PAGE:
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Summary of the First Conference of the Parties for the Minamata Convention on Mercury

24th-29th September, Geneva, Switzerland.

The Zero Mercury Working Group (ZMWG) closely followed the First Conference of the Parties for the Minamata Convention on Mercury (COP1) in Geneva, Switzerland, 24th-29th of September 2017 and intervened as appropriate[1]. We were pleased to see the COP1 reached consensus on pending matters from prior meetings of the Intergovernmental Negotiation Committee (INC) which resulted in establishing an effective Convention operational framework for achieving significant mercury reductions.

Our main priorities for COP1 included adoption of forms and guidance that was approved at INC 7, and addressing the issues of reporting, waste thresholds, interim storage guidelines, effectiveness evaluation, and matters for future action, which included the following decisions.

  • Article 3 guidance on identifying mercury stocks, and the forms/instructions for complying with mercury trade consent and related certification requirements;
  • The product and process exemption forms and associated register of exemptions under Article 6 of the Convention; a registrar will be kept by the Secretariat and these will also be available to the public
  • Article 8 (air emissions) guidance on BAT/ BEP, options for existing facility control requirements, preparing emissions inventories, and selection of “relevant sources” within the specified source categories; and
  • The Guidance for preparing the ASGM National Action Plan (NAP) under article 7.

COP1 also saw significant progress concerning various other ZMWG priorities, including :

Reporting:          Forms were adopted for use by Parties to report back on the measures undertaken to meet Convention obligations and on the effectiveness of those measures.  In particular, ZMWG most welcomed the decision for a shorter reporting cycle for supply and trade, reporting per year data on a biennial basis. For other obligations, Parties will report every four years. It was also agreed that each Party will submit its first biennial report by 31 December 2019 and its first full report by December 2021. Parties are also encouraged to submit an electronic form,  and the Secretariat is requested to make the Parties electronic reports available.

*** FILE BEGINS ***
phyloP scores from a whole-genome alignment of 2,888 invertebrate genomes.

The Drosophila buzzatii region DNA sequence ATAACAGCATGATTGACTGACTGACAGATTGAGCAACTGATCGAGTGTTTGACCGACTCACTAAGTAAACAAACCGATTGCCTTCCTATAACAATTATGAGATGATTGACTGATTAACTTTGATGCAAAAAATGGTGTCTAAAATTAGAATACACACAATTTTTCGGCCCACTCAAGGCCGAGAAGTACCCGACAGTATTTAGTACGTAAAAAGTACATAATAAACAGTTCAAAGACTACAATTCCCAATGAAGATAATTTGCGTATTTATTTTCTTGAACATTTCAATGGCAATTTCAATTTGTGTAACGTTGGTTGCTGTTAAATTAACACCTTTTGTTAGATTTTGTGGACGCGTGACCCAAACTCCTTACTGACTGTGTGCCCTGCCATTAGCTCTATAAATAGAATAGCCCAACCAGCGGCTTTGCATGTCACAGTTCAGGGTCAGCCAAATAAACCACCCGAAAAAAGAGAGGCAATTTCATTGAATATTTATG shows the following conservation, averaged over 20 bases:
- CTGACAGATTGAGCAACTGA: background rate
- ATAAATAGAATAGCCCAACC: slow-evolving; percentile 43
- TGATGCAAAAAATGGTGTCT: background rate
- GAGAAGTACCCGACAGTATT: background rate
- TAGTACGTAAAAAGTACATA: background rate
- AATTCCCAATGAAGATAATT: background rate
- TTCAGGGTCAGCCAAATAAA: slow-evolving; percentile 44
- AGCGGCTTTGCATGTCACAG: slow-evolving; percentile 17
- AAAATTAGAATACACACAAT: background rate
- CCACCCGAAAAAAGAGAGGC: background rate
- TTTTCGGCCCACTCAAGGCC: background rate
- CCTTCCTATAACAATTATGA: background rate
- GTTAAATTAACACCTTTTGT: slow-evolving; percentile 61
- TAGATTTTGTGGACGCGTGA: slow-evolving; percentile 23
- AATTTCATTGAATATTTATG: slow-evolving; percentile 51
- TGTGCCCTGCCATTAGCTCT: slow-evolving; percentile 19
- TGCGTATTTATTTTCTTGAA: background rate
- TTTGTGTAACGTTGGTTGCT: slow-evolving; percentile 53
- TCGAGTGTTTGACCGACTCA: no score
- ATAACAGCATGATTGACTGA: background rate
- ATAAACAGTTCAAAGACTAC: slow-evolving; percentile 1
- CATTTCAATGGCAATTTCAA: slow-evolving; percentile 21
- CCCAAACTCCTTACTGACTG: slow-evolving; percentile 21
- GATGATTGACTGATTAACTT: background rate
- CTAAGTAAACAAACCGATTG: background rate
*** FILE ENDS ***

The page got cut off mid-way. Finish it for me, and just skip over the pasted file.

Furthermore, it was agreed that Parties would provide access to their data related to mercury emissions, under Article 8. Parties would also provide the rational on how they plan to ensure that facilities responsible for at least 75% of the emissions from a source category are subject to controls.

Waste Thresholds:          COP1 established an intercessional work group to further elaborate on waste thresholds, building on a document introduced by Japan. As recommended by NRDC/ZMWG, the terms of reference for the working group were focused more on determining which mercury wastes warrant thresholds rather than assuming thresholds are appropriate for all wastes. The expert group will identify the types of waste that fall within the categories specified in paragraph 2 of Article 11, provide related information; prioritising the types of waste identified that are most relevant for the establishment of waste thresholds, and identify possible approaches to establishing any needed thresholds for those prioritised waste for consideration at COP2. We were also pleased to see COP1 approving the participation of civil society within the working group, another ZMWG priority.